So how different does sound appear for a person with hearing loss? Here is an audiogram that would help to understand moderate, severe and profound hearing loss.
The image is self explanatory, but here is a little help. The x-axis has the frequency increasing from left to right and the y-axis has loudness increasing from top to bottom. The various pictures in the audiogram gives an idea of where speech sounds and environmental sounds fall in the entire spectrum of our hearing. The top part has soft sounds like leaves rustling, water dripping etc. while the middle portion has the speech sounds and the bottom part has the loud sounds like lawn mover and band music. When the sounds of speech are plotted in an audiogram, it takes the shape of a banana and is referred to as the ‘speech banana’ (seen in yellow above).
A person with normal hearing can hear all of these sounds. A person with mild hearing loss (look at the right end to see ‘MILD’ written vertically) will have trouble hearing sounds above that level but can comfortably hear sounds below that. A person with moderate hearing loss (look at the right end for ‘MODERATE’) will have trouble hearing sounds above that level but can comfortably hear sounds below that level and so on. For someone with ‘SEVERE’ hearing loss, all of the speech sounds are pretty difficult and as for PROFOUND, even the seemingly loud sounds are not quite audible.
At 19 months, Adith was diagnosed with a mild to moderate hearing loss in the left ear and a moderate to severe loss in the right ear. Though challenging, I think he would have done pretty well with hearing aids because his left ear was not that bad. However, subsequent evaluations (hearing checks are recommended every 6 months) indicated a drastic drop in the hearing levels and soon his right ear was pronounced severe to profoundly deaf across all frequencies. His left ear also showed a steady decline in hearing but it was good in some frequencies, which enabled him to understand speech in quiet. In February 2016, a test confirmed that his left ear had also dropped to ‘severe’ range for high frequencies (above 4000 Hz) which made it very hard for him to hear sounds in that spectrum namely ‘f’, ‘s’,and ‘th’ (refer above chart) through either ear clearly. For the last few months, he often forgets to turn on his right HA and when asked, would casually say, “they are not working” which clearly indicated that he received no benefit from his right HA.
Overall, this decline in hearing had a direct impact on the development of his speech and also his ability to understand and follow directions because he would miss out on parts of sentences. When in doubt, he would promptly ask “what?”/ “what did you say?” / “ha?” and get the instruction clarified but I knew where we were going. I could easily foresee him missing directions in future classrooms, losing track of conversations in a group and hearing only broken words when there was some background noise. We had made the choice that he would be part of the hearing world by talking and not by signing but with this degree of loss, it seemed almost unfair – like asking him to run a marathon with just one shoe, not impossible but quite toilsome.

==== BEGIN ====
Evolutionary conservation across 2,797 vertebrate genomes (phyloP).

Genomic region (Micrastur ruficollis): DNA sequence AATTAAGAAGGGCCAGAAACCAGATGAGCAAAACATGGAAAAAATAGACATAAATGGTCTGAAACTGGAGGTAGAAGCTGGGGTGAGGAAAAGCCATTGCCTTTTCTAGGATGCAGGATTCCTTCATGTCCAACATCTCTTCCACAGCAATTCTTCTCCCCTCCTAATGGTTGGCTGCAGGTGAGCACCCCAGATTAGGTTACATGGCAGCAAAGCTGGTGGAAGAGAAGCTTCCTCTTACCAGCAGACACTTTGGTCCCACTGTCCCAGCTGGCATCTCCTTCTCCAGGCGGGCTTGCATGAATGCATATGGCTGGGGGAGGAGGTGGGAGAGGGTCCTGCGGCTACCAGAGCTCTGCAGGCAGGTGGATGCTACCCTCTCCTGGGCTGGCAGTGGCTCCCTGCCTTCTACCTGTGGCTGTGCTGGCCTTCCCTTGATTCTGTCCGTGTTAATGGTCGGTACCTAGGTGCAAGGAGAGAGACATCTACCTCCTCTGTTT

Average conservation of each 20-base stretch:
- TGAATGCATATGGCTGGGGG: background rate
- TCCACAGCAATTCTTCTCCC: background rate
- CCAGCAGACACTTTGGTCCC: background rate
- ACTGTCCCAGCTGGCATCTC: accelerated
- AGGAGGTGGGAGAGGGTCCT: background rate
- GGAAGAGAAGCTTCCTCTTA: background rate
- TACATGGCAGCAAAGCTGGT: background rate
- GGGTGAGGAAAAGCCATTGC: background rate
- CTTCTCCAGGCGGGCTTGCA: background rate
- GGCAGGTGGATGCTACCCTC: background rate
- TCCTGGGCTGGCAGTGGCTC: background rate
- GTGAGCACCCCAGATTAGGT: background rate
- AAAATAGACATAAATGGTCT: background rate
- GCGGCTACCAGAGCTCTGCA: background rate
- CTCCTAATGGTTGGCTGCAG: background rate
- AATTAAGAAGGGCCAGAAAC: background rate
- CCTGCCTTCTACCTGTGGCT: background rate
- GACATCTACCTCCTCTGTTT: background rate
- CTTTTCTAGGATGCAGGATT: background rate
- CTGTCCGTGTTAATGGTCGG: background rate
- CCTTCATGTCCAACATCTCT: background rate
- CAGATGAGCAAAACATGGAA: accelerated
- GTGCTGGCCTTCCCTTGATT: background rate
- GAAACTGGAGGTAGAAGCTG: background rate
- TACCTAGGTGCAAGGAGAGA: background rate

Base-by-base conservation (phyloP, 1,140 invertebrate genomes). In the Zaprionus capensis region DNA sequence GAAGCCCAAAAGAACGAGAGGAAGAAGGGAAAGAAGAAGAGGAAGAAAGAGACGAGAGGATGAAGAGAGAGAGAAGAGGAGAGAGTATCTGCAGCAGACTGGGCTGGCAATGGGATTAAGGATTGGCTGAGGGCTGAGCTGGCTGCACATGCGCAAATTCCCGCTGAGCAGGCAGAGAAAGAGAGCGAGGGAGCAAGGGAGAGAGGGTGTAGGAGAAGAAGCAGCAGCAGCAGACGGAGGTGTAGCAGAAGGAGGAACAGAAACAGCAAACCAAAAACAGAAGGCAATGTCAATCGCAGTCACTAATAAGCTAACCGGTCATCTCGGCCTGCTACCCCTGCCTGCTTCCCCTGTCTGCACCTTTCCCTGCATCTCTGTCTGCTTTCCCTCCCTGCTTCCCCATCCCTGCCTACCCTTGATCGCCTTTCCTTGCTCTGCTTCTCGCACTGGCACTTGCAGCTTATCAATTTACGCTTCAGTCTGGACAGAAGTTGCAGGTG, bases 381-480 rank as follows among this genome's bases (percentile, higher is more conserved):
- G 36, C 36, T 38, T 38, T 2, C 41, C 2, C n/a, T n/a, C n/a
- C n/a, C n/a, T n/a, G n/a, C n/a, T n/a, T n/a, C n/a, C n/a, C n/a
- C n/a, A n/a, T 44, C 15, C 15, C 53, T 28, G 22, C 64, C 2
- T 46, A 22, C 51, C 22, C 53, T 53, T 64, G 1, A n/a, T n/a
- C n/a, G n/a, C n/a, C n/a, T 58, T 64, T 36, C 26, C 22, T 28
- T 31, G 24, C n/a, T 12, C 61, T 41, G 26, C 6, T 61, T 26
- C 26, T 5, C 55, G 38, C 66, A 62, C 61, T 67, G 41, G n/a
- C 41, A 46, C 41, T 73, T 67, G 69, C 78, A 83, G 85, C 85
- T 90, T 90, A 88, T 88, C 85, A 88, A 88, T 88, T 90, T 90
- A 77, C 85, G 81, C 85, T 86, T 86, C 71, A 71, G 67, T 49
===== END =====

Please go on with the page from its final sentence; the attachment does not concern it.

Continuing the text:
When we realized that the loss was progressive, we enquired about cochlear implants and came to know that the candidacy criteria for cochlear implants was somewhat rigid. It is only when hearing aids prove to be of no benefit that cochlear implants are recommended. And as per tests, Adith did have the ability to distinguish words and repeat multi syllable words, which meant his HAs were still helping him at large. I was initially puzzled by this criteria because his hearing aids were just helping him to ‘get by’ and it was almost certain that he was going to struggle when mainstreamed to a public school. However, when I learned more about implants I understood why – it is something that stays for life and there is no going back because it knocks out the residual hearing in the ear. It would be done only as a last resort.
There are days when he asks for repetitions and looks lost but then there are other days where he does extremely well and behaves just like a hearing child. He sometimes responds appropriately during bath time and while in the bed before going to sleep without his hearing aids and it surprises me! He has begun to say ‘f’ correctly in most places now and I believe it is only a matter of time before he says ‘s’ and ‘l’ correctly. I am hopeful of him having clear speech through ongoing speech therapy but not sure if anything can be done about him missing out on others speech. I cannot expect everyone to be always empathetic of his situation while conversing with him.
For now, we are just trying to give him an optimal environment at home, giving him space to grow and encouraging him to ask for clarification when he needs it. All of us have challenging phases in our lives and we hope things will fall in place at the right time!
PS: Since I started writing this post, some events have occurred which actually has to be included herein. However, I feel its a little too early to write about it, so it has to be in another post :).